Report this comment

    pandamanc

    Friday, January 25, 2013

  • Interesting comment from Mr White. A fee years ago a group of concerned parents in Saxmundham believed Mr Newman's SOR was not what they wanted for their children. Many objected, said they were fools, many of those detractors are now the ones screaming foul at Newman and County. These Sax parents stuck to their guns. They didn't like how Newman "leads" education services so they opted out. Years of hard work later and Sax Free School is open and going well. Thanks to these parents and the Free School parents now have a real choice. Put up with the council's incompetence and constant meddling or opt out of county control. Hindsight is a fine thing, but the foresight those Sax parents had was finer still...

    Report this comment

    EricL

    Friday, January 25, 2013

  • If as the council representative stated so few parents turned up for a school meeting it isnt SOR that needs to happen but for parents to be reminded they have the resposibility to educate their children. Schools are there to help them in this vital role.

    Report this comment

    jennifer jane

    Saturday, January 26, 2013

The views expressed in the above comments do not necessarily reflect the views of this site

The travellers in Grange Farm, Kesgrave

A county councillor has said the provision for travellers in Suffolk is “100% untenable”.

Ambulance called to a crash in Essex.

A woman was freed from her car and taken to hospital after colliding with a lorry in Halstead.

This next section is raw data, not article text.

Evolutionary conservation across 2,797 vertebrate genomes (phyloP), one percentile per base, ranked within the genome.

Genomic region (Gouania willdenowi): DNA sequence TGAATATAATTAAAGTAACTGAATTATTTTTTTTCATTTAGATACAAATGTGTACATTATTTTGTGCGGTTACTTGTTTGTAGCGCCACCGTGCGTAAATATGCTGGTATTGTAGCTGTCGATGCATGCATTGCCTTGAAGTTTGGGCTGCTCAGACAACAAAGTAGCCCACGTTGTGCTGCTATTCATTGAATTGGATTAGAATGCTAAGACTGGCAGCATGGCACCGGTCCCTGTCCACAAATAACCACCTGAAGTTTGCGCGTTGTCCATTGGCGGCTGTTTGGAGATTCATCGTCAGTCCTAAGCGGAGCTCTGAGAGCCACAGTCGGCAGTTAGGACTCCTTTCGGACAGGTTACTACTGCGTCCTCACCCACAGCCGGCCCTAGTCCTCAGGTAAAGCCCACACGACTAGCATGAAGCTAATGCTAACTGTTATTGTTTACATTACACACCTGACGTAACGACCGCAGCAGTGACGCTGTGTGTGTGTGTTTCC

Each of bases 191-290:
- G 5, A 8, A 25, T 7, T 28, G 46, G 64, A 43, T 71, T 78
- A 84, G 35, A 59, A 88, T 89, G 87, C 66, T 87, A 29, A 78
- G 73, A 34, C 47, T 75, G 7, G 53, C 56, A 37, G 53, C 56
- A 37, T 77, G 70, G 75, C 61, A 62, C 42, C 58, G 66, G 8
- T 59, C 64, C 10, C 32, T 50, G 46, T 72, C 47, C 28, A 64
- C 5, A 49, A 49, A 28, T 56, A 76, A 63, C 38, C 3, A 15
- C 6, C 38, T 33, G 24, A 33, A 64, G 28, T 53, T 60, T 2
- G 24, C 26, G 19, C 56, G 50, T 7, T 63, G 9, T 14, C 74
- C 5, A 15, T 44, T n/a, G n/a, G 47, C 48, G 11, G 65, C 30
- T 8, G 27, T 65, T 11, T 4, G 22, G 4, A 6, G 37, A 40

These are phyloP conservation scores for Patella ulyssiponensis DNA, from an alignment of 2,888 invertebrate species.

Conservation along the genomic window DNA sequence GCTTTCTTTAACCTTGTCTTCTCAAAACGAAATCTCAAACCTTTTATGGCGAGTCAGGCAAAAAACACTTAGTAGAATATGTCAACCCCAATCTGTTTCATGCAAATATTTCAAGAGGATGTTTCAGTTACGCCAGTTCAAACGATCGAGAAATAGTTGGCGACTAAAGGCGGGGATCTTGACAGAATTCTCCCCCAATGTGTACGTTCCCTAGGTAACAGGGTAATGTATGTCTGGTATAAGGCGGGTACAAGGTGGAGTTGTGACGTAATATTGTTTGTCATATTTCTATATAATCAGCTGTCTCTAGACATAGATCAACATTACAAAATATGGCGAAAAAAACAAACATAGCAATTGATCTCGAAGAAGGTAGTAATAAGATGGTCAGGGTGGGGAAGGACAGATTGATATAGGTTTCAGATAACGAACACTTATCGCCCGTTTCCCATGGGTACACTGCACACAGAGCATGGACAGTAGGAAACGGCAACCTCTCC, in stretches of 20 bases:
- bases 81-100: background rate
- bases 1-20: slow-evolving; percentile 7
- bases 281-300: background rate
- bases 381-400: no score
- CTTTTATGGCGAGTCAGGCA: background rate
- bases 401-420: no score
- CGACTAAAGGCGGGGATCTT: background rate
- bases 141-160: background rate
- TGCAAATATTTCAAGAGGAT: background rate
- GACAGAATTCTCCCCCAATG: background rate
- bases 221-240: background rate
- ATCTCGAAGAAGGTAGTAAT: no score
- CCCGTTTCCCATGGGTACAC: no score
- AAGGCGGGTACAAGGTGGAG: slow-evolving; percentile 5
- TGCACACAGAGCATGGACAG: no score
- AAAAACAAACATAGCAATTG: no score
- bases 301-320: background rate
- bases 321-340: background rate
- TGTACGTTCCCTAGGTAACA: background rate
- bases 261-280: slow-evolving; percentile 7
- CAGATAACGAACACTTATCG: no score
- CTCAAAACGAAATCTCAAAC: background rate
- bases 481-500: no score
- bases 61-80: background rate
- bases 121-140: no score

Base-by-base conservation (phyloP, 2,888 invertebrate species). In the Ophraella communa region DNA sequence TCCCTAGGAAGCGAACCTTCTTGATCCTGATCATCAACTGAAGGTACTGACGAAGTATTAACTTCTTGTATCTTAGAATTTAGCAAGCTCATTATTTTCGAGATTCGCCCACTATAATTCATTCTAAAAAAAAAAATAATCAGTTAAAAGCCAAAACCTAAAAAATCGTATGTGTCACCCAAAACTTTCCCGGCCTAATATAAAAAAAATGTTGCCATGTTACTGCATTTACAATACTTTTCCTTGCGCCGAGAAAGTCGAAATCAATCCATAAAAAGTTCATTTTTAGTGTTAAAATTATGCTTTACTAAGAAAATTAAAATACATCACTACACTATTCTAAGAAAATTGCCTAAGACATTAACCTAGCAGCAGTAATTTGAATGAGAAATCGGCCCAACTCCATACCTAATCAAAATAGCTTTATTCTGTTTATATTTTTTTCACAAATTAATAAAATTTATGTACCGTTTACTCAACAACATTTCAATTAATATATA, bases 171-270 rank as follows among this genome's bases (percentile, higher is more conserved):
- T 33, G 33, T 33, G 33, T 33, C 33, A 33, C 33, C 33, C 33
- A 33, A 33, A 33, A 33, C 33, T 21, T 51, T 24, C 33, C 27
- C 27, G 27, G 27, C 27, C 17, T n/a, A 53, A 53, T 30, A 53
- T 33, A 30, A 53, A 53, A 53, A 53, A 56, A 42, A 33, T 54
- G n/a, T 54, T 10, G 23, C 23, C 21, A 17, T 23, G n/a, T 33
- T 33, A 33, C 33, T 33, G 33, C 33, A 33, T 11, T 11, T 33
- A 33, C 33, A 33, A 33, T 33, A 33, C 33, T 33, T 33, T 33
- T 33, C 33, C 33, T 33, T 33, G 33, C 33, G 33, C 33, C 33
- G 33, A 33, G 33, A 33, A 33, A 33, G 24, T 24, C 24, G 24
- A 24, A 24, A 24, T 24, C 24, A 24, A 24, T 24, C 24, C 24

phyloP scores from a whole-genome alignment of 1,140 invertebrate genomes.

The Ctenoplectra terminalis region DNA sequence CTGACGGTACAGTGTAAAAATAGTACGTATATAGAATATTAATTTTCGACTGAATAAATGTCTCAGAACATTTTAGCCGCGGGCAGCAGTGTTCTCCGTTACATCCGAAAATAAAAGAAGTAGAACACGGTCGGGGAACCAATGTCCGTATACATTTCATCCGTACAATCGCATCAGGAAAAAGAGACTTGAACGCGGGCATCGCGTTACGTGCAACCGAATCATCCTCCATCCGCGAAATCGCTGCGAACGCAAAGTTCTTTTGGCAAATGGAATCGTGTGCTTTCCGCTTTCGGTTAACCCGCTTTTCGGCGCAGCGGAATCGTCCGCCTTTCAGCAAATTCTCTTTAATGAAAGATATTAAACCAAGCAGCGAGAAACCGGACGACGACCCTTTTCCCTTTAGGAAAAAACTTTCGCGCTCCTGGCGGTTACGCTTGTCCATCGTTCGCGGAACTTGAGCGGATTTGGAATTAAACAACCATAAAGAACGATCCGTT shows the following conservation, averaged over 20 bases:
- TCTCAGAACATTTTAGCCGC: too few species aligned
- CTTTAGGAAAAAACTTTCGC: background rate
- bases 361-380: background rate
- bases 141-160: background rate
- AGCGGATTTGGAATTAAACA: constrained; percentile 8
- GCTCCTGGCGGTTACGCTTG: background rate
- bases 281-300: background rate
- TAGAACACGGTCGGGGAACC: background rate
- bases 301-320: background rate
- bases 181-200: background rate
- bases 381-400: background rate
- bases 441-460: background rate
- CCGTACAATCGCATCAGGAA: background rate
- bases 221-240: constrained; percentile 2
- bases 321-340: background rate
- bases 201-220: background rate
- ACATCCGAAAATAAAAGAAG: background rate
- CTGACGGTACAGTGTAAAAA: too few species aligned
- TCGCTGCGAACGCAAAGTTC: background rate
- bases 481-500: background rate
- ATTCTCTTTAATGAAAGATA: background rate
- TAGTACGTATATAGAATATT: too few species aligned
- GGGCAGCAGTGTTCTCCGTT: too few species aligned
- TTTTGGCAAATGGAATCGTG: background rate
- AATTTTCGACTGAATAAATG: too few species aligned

A visualisation of the new high school at Moreton Hall.

Educationalists have welcomed the announcement that a west Suffolk-based trust has been put forward to sponsor a new high school in Bury St Edmunds.

An Abellio Greater Anglia train.

Rail passengers travelling between Ipswich and Peterborough via Ely will face delays of more than an hour.

Police investigate the scene of an accident on the corner of Prospect Road and Bramford Road.

A young child is being treated for suspected head injuries after colliding with a car in Ipswich.

Brown bins are used for garden waste, but there could soon be a charge

Hundreds of thousands of Suffolk households could have to pay £50 a year if they want to continue to recycle their garden waste through the brown bin scheme.

Dancers Crystal Main and Bruce Lait

Professional dancer Crystal Main said her passion for her art has helped her to overcome the psychological trauma of 7/7.

Amber Rudd is pictured with L-R: Dee Gathorne-Hardy (senior ranger), Patrick Begg (programme director - Ickworth), Jonathan Rhodes (programme manager - Ickworth), Gill Dickinson (Good Energy), Stephanie Hall (project manager - National Trust) and Miranda Campbell (East of England environmental practices adviser - National Trust).

A new biomass boiler at Ickworth has been officially switched on by a Government minister as the National Trust announces a £30million investment in renewable energy to heat and power more of its estates.

Sudbury Cricket Club

A top satirist and fundraiser extraordinaire are among the latest names added to the squad of a charity cricket team visiting Suffolk at the end of July.

Front – Cllr Geoff Holdcroft (left) with NRG Theatres’ chief executive, Ray Anderson, watched by (back – left to right) with NRG Theatres’ artist director, Vince Rayner, Cllr Andy Smith and Suffolk Coastal’s Leader, Cllr Ray Herring.

Photo: Paul Nixon

Owners of a seaside theatre have extended the deadline for a consultation exercise to gain people’s views on how they would like to see the theatre develop.

Most read

Most commented

Topic pages